Once again I found myself at The Scottish Rite Auditorium in Collingswood, New Jersey. This is the place I had seen Buddy Guy a few months before. Supporting their album, they played a mix of their own songs with a few Allman Brothers tunes mixed in, among others. They are touring partially to celebrate the fiftieth anniversary of the Allman Brothers Band, who formed in 1969. Opening up with the song “Airboats and Cocaine”, they immediately launched into “Shinin’” which brought a rousing cheer from the crowd.
The excellent “Autumn Breeze” was next followed by the Allman Brothers classic (and one of theirs I actually liked) “Midnight Rider”, after which they played another Allman tune – “Blue Sky”.
While listening the band play, I discovered a few things: Duane Betts is a very melodic player. His tone and playing is very reminiscent of Dickey Betts without being repetitious like his father could sometimes be. Playing mostly a Les Paul, he did don a Strat occasionally during the show. Still, his Strat sounded full and meaty, not thin like Strats are known to sound. While Duane Betts plays most of the lead guitar parts, Devon Allman is a better guitarist than I realized. Though he plays rhythm on many of the songs, he played all of lead guitar on the song “Mahalo” – a ten-minute instrumental with a Latin tinge to it that followed and he was quite good. And while Betts is the better guitarist, Allman is the better singer. Following “Mahalo”, they played the radio friendly songs “All Night” and “Down to the River”.
From here the band showed that they are all seasoned musicians. They performed an excellent version of The Grateful Dead’s “Shakedown Street” – showing they could do funky rhythms and jazzy breaks. I am not a Dead fan at all but somehow their rendition worked – I can’t ‘splain it. The Allman Brothers classic “In Memory of Elizabeth Reed” was next which brought thunderous applause from the audience. In fact, the crowd was another intriguing piece of the puzzle. It consisted almost exclusively of older patrons that were undoubtedly Allman Brothers fans. The new band had almost guaranteed themselves a following, which is a good thing; at least in the short term (more on that later.) Sneaking in the Tom Petty classic “You Got Lucky” was a surprise and again, somehow it fit in. They finished up with “Autumn Breeze” before the finale – “Long Gone.”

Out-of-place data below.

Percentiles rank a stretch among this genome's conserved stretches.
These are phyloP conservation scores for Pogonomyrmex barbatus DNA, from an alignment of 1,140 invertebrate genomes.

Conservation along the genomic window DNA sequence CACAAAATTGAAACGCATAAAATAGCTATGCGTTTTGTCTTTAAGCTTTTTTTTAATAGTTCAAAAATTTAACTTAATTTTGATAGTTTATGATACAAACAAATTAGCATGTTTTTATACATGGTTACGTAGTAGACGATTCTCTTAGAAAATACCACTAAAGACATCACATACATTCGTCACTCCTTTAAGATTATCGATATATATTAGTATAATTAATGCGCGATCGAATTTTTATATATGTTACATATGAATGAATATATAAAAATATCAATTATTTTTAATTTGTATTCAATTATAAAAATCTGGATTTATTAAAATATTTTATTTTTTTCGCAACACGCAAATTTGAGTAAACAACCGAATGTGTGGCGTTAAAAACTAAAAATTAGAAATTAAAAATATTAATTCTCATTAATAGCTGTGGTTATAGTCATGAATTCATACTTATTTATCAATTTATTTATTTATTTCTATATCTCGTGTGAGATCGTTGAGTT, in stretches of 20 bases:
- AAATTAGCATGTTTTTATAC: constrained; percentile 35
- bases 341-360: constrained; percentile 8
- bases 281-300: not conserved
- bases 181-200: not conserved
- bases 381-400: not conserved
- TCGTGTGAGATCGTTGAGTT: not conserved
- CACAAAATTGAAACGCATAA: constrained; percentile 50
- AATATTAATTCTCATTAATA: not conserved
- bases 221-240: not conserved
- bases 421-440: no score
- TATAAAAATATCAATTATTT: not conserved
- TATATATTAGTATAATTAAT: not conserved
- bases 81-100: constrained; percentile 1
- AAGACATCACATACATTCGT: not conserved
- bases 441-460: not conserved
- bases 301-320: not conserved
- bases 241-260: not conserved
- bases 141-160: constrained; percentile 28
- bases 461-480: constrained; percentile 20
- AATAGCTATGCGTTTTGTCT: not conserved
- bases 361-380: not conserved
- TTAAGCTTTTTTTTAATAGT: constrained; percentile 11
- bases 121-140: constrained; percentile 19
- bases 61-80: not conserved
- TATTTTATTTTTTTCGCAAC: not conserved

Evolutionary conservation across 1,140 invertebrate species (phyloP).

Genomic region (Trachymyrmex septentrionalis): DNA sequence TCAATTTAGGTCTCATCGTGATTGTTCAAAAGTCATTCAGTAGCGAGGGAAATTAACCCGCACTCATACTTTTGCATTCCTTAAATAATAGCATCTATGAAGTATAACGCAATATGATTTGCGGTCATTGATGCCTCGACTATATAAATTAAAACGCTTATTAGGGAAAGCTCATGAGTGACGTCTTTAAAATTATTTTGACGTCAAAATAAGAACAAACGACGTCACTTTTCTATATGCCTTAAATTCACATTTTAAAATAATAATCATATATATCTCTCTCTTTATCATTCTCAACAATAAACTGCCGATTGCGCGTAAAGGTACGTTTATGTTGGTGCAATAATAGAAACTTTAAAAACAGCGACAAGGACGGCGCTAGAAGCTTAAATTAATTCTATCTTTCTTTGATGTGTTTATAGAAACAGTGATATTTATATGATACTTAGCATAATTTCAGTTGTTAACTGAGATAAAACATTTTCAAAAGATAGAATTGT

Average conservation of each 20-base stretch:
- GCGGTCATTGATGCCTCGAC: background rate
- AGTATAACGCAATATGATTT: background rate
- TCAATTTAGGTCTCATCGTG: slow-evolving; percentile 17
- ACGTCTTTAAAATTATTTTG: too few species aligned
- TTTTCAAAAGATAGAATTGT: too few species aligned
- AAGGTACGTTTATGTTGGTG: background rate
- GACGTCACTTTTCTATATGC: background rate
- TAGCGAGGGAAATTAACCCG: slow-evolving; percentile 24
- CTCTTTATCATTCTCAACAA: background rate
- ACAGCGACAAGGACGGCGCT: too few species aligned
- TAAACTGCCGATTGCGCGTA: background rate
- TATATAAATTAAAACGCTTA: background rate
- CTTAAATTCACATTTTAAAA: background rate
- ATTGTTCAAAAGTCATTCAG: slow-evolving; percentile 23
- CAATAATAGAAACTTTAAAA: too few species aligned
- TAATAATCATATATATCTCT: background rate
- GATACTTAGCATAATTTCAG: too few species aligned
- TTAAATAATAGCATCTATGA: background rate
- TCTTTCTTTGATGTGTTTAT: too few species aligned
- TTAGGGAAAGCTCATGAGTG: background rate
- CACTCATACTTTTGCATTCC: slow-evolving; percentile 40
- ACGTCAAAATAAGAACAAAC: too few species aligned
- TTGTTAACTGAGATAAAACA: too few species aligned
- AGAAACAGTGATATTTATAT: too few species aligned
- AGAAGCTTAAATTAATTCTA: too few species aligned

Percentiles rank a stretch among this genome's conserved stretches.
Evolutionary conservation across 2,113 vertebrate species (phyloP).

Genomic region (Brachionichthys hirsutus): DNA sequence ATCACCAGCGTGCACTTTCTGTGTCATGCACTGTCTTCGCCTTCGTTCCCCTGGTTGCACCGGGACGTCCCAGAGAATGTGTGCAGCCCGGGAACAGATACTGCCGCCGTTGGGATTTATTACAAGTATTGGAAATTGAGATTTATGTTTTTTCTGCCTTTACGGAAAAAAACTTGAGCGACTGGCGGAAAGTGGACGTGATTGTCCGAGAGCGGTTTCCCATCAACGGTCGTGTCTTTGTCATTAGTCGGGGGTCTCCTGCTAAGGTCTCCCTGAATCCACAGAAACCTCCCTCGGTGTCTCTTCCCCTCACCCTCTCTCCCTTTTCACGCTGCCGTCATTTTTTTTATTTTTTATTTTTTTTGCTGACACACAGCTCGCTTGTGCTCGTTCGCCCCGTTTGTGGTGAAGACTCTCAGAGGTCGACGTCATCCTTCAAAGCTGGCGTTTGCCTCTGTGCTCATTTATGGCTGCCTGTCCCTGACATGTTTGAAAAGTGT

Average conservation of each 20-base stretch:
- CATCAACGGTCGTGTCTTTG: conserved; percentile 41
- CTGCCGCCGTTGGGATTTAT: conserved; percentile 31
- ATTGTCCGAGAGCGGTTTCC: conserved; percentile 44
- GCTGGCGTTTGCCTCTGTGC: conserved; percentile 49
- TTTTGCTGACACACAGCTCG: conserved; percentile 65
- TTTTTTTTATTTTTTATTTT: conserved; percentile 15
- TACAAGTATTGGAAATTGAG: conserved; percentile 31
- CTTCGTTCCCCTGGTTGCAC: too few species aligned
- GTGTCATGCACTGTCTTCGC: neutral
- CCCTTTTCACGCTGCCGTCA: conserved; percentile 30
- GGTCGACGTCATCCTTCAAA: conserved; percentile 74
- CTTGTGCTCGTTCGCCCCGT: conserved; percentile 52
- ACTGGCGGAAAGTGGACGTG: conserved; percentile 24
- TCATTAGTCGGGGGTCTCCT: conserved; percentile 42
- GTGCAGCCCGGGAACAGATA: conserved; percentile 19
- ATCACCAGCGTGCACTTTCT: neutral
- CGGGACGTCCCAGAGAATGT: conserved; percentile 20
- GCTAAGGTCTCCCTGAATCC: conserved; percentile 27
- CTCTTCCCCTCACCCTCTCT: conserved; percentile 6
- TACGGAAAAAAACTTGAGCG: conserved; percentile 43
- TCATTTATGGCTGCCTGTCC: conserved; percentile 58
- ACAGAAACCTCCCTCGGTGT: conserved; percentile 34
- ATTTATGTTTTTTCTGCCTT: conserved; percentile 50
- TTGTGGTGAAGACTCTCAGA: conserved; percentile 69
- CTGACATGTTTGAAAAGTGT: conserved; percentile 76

All in all, it was very entertaining show, more mellow and a bit slower than some of the newer bands out there. That’s their point, however. They’re a southern band and the style of blues rock they play came from the south. They are a throwback and not afraid to admit it and even their stage show reflects it. The background images that played during their concert were like a kaleidoscope at times, reminiscent of psychedelic patterns that used to fill the backgrounds of concerts in the late sixties and early seventies. In being so tied to the original Allman Brothers Band though, and having a ready-made audience, as that audience thins due to attrition I hope they will be able to attract a younger fan base. Songs like ”Shinin’” and “All Night” are hits; no doubt about it. I’ve yet to hear them get airplay though. While Greta Van Fleet also has an audience of older fans, I can tell you that their music is not wasted on the young. They have legions of fans both young and old. With one leg in the past and one in the future, that future looks bright. I’m hoping that even with their ties to the past, The Allman Betts Band can accomplish the same thing.
What’s your favorite song from The Allman Brothers/Allman Betts bands?